Extensions of Linear Functionals with Equal Norms

# Extensions of Linear Functionals with Equal Norms

Recall from The Hahn-Banach Theorem (Complex Version) that if $X$ is a linear space, $Y \subseteq X$ is a subspace, and $p : X \to [0, \infty)$ is a subadditive function such that $p(\lambda x) = |\lambda|p(x)$ for all $\lambda \in \mathbb{C}$ for all $x \in X$ and if $\varphi : Y \to \mathbb{C}$ is a linear functional that is dominated by $p$ on $Y$, that is:

(1)
\begin{align} \quad | \varphi(y) | \leq p(y), \quad \forall y \in Y \end{align}

Then there exists a linear functional $\Phi : X \to \mathbb{C}$ such that:

(2)
\begin{align} \quad \Phi(y) = \varphi(y), \quad \forall y \in Y \end{align}
(3)
\begin{align} \quad \Phi(x) \leq p(x), \quad \forall x \in X \end{align}

In other words, we can find a linear functional extension $\Phi$ of $\varphi$ that is dominated by $p$ on the whole space $X$.

The theorem below is a nice application of the Hahn-Banach theorem. It tells us that given a linear functional $\varphi : Y \to \mathbb{C}$ we can find a linear functional extension $\Phi$ such that $\| \Phi \| = \| \varphi \|$.

 Theorem: Let $X$ be a normed linear space and let $Y \subset X$ be a subspace. If $\varphi \in Y^*$ then there exists a continuous linear functional $\Phi \in X^*$ such that: 1) $\Phi(y) = \varphi(y)$ for all $y \in Y$. 2) $\| \Phi \| = \| \varphi \|$.
• Proof: Let $\varphi : Y \to \mathbb{C}$ be a continuous linear functional. Define $p : X \to [0, \infty)$ for all $x \in X$ by:
(4)
\begin{align} \quad p(x) = \| \varphi \| \| x \| \end{align}
• We will show that $p$ satisfies all of the conditions of the Hahn-Banach theorem. We first show that $p$ is subadditive. Let $x, x' \in X$. Then:
(5)
\begin{align} \quad p(x + x') = \| \varphi \| \| x + x' \| \leq \| \varphi \| (\| x \| + \| x' \|) \leq \| \varphi \| \| x \| + \| \varphi \| \| x' \| = p(x) + p(x') \end{align}
• So $p$ is subadditive. We now show that for all $x \in X$ and for all $\lambda \in \mathbb{C}$ that $p(\lambda x) = |\lambda| p(x)$. We have that:
(6)
\begin{align} \quad p(\lambda x) = \| \varphi \| \| \lambda x\| = | \lambda | \| \varphi \| \| x \| = | \lambda | p(x) \end{align}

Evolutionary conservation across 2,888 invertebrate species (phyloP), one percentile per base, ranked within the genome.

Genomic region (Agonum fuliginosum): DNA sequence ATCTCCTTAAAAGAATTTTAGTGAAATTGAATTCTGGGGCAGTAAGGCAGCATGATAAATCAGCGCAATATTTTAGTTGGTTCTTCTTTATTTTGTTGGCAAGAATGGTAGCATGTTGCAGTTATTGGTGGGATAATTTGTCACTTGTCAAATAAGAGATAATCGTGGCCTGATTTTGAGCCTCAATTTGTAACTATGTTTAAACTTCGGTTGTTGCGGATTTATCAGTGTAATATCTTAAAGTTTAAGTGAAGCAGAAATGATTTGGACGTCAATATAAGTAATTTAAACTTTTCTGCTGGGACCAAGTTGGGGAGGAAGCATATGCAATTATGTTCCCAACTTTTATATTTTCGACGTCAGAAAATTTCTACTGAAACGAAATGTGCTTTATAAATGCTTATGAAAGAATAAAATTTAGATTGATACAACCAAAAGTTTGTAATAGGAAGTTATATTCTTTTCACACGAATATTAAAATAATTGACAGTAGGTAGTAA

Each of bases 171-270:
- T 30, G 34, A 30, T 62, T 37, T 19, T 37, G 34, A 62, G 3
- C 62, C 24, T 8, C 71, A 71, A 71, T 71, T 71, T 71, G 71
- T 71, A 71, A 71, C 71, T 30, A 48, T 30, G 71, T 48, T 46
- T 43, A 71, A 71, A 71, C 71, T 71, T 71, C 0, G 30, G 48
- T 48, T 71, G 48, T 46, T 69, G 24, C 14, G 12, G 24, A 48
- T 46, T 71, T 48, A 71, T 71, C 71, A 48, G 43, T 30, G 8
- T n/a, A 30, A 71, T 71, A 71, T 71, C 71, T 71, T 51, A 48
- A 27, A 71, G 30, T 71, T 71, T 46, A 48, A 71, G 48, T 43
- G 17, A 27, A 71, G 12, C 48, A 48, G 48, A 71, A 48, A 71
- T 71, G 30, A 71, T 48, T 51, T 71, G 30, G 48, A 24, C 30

• Lastly, we show that $p$ dominates $| \varphi(y) |$ on $Y$. For all $y \in Y$ we have that:
(7)
\begin{align} \quad | \varphi (y) | \leq \| \varphi \| \| y \| = p(y) \end{align}
• Therefore by the Hahn-Banach theorem there exists a linear function $\Phi : X \to \mathbb{C}$ such that:
(8)
\begin{align} \quad \Phi(y) &= \varphi(y) \quad \forall y \in Y \\ \quad |\Phi(x)| & \leq p(x) \quad \forall x \in X \end{align}
• Therefore we have that:
(9)
\begin{align} \quad \| \Phi \| \| x \| = \| \Phi(x) \| \leq p(x) = \| \varphi \| \| x \| \end{align}
• Hence:
(10)
\begin{align} \quad \| \Phi \| \leq \| \varphi \| \quad (*) \end{align}
• For the reverse inequality, observe that since $\Phi_Y = \varphi$ we must have that:
(11)
\begin{align} \quad \| \Phi \| \geq \| \varphi \| \quad (**) \end{align}
• Combining the inequalities at $(*)$ and $(**)$ shows us that $\Phi : X \to \mathbb{C}$ is a linear functional on $X$ with $\Phi (y) = \varphi(y)$ for all $y \in Y$ and:
(12)
\begin{align} \quad \| \Phi \| = \| \varphi \| \quad \blacksquare \end{align}
 Corollary 2: Let $X$ be a normed linear space and let $Y \subseteq X$ be a subspace. Then for each $x_0 \in X$ there is a continuous linear functional $\Phi \in X^*$ such that: 1) $\Phi(x_0) = \| x_0 \|$. 2) $\| \Phi \| = 1$.
• Proof: Let $x_0 \in X$. Define a function $\varphi : \mathrm{span}(x_0) \to \mathbb{C}$ for all $\lambda x_0 \in \mathrm{span} (x_0)$ by:
(13)
\begin{align} \quad \varphi (\lambda x_0) = \lambda \| x_0 \| \end{align}
• It is easy to verify that $\varphi$ is a continuous linear functional on the subspace $\mathrm{span}(x_0)$ of $X$. By Theorem 1 there exists a continuous linear functional $\Phi : X \to \mathbb{C}$ such that:
(14)
\begin{align} \quad \Phi(\lambda x_0) &= \varphi(\lambda x_0) \quad \forall \lambda x_0 \in \mathrm{span}(x_0) \\ \quad \| \Phi \| &= \| \varphi \| \end{align}
• We see that $\Phi(x_0) = \varphi(x_0) = \| x_0 \|$. Also, we have that $\| \varphi \| = 1$ and so $\| \Phi \| = 1$. $\blacksquare$

For example, consider the normed linear space $\mathbb{R}^n$. Consider the linear functional $\varphi : \mathbb{R}^n \to \mathbb{C}$ defined by:

(15)
\begin{align} \quad \varphi (x_1, x_2, ..., x_n) = x_1 \end{align}

That is, for each $(x_1, x_2, ..., x_n) \in \mathbb{R}^n$, $\varphi(x)$ gives us the first component of $x$. Let $e_1 = (1, 0, ..., 0)$. Then $\varphi$ is a continuous linear functional on $\mathbb{R}^n$ for which:

(16)
\begin{align} \quad \varphi(e_1) = 1 = \sqrt{1^2 + 0^2 + ... + 0^2} = \| e_1 \| \end{align}

And also:

(17)
\begin{align} \quad \| \varphi \| = 1 \end{align}